Regarding firmness, the maintenance staff will keep a microscopic eye on the greens to get them through two weeks of tournaments. When the U.S. Open was last held at Pinehurst in 2005, Matt Pringle, Ph.D., technical director in the USGA’s Equipment Standards Department, used the TruFirm to measure the greens’ firmness, data that Pinehurst still has and will use in comparison for this year’s tournaments.

Moisture, root depth and the weather will also be taken into consideration to discover the “tipping point” of the greens from a speed perspective, Robinson says. The greens normally run 10 to 10.5 feet on No. 2, but that speed will be upped to 11 or 12 for the men’s U.S. Open, according to Robinson.

Self-sufficient operation

Pinehurst will rely less on out-of-state volunteers, including superintendents, to maintain the course for the two tournaments.

“That’s the beauty of having eight courses – we have the employees to pull it off,” Robinson says.

You won’t see bed mattresses in the maintenance facilities so volunteer crew members can catch a few winks during downtime. Pinehurst employs enough maintenance workers – about 230, including 150 full-timers – that there will be a morning shift and an evening shift during the tournaments.

“We don’t want people here all day long,” Farren says, noting that the employees are getting paid.

Farren is encouraging Pinehurst employees to enjoy the tournaments. He wants them to literally stop and take in the smells and sights of the history that Pinehurst is making because they will be part of that history.

While Pinehurst has enough maintenance staff members to get it done, Farren doesn’t want outside superintendents and other industry people to think they’re not needed or welcomed at Pinehurst.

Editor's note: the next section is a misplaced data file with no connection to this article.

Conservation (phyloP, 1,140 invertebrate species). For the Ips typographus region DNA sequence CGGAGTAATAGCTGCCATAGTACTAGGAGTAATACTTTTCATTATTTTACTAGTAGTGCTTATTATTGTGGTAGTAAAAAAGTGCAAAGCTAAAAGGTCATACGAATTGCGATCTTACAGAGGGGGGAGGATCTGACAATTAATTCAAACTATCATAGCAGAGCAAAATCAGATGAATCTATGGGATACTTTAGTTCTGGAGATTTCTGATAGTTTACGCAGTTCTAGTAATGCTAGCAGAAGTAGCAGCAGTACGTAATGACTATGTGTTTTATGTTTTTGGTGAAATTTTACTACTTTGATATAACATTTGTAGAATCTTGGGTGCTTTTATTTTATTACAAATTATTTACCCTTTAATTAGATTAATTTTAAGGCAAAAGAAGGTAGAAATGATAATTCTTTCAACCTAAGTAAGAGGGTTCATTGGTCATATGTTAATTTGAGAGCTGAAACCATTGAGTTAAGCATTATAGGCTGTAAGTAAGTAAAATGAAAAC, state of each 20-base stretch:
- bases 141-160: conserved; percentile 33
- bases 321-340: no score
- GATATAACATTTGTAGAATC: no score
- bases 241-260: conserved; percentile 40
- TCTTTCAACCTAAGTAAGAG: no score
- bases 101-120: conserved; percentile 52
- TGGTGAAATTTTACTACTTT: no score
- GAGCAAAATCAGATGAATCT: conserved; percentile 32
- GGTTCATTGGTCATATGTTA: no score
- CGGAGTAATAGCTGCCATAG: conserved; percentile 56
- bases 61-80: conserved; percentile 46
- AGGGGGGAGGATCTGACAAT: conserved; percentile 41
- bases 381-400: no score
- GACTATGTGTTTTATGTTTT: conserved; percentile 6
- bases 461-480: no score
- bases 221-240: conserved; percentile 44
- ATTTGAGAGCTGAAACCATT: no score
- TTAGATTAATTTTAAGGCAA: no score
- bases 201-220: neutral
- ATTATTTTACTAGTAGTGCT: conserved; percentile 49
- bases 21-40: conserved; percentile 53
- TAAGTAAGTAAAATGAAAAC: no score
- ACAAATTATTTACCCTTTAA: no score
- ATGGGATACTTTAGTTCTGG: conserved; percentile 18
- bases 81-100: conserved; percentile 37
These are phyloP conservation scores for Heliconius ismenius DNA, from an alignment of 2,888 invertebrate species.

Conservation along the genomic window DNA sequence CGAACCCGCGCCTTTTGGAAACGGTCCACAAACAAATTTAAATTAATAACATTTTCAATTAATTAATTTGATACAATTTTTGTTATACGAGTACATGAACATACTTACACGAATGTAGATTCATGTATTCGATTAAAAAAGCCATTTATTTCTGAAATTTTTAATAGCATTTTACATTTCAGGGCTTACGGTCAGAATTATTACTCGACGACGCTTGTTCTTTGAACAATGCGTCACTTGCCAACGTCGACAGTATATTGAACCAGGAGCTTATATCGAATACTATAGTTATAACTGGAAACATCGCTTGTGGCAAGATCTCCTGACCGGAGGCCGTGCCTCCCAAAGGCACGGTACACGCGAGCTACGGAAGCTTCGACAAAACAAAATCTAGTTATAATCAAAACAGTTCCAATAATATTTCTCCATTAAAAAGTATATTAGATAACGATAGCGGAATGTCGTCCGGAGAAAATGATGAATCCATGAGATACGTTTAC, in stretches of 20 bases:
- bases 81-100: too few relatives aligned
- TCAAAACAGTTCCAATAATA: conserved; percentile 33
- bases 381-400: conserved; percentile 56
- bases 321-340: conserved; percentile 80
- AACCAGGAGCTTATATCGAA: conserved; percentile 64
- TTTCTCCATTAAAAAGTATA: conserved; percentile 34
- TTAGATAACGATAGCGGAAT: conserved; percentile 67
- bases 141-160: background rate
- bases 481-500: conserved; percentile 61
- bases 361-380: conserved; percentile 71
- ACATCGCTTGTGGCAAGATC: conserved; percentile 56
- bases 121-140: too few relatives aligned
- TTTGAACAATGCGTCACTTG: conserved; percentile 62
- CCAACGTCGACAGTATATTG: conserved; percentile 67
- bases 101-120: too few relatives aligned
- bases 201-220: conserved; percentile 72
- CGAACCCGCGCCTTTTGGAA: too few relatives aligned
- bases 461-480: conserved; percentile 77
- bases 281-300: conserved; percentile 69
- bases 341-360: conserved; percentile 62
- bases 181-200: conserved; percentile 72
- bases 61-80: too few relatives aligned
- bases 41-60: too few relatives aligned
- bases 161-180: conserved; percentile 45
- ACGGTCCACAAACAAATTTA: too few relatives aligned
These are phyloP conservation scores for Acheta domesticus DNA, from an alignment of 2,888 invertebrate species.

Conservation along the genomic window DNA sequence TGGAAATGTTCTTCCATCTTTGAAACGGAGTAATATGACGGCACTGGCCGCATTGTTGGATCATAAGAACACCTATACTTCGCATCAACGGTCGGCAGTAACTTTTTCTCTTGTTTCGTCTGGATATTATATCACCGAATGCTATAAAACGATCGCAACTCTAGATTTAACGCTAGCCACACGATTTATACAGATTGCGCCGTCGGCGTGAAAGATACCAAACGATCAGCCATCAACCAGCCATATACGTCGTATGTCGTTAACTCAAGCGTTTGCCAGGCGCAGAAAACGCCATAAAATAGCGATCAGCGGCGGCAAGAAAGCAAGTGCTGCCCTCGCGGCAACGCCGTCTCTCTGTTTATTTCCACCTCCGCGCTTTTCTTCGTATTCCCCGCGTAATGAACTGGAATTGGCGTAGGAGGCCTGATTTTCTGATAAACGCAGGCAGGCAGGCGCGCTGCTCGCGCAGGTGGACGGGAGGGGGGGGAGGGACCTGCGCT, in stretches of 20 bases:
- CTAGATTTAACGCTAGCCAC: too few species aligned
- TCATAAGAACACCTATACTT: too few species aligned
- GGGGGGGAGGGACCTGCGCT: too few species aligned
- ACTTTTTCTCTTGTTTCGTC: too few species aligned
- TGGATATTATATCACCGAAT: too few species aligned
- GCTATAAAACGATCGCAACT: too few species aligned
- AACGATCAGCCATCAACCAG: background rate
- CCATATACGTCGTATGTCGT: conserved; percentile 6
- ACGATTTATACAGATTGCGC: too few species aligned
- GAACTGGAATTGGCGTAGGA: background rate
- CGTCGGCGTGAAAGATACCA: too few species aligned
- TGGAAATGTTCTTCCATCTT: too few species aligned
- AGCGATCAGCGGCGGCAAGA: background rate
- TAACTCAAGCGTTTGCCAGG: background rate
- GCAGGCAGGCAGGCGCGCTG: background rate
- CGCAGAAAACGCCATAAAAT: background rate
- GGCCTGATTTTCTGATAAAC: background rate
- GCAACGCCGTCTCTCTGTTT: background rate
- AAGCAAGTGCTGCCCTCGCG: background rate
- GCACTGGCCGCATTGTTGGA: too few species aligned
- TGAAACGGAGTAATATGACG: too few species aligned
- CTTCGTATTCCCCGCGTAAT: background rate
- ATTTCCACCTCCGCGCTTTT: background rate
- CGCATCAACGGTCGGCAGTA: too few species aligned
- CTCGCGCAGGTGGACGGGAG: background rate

“We don’t want to appear arrogant … where we think we don’t need them,” Farren says. “They are all welcome to come in and see us and spend time in the maintenance facility.”

With two U.S. Opens to stage, some people think Farren, Robinson and other staff members will be walking around like zombies for two weeks at the Pinehurst compound due to lack of sleep.

Farren expects to be busy, but not much busier than he usually is. And he won’t be sleeping at night on the long wooden desk in his office.

“We work seven days a week anyway,” Farren says. “We’re not going to work many more hours than we normally do, but there’s more pressure on us.”

Robinson has spent 22 years at Pinehurst, working his way up to superintendent of the No. 2 Course from a foreman’s position on Course No. 4. Indeed, hosting the men’s and women’s U.S. Open Championships in consecutive weeks is a career highlight that he likely won’t match. However, Robinson says he gets “fired up” for lesser events, which is easy to do when you know someone is spending about $450 to play Pinehurst No. 2.

“We don’t have an ocean to show off here, but we have some pretty exciting greens complexes to show off,” he says.

And a lot of history, too.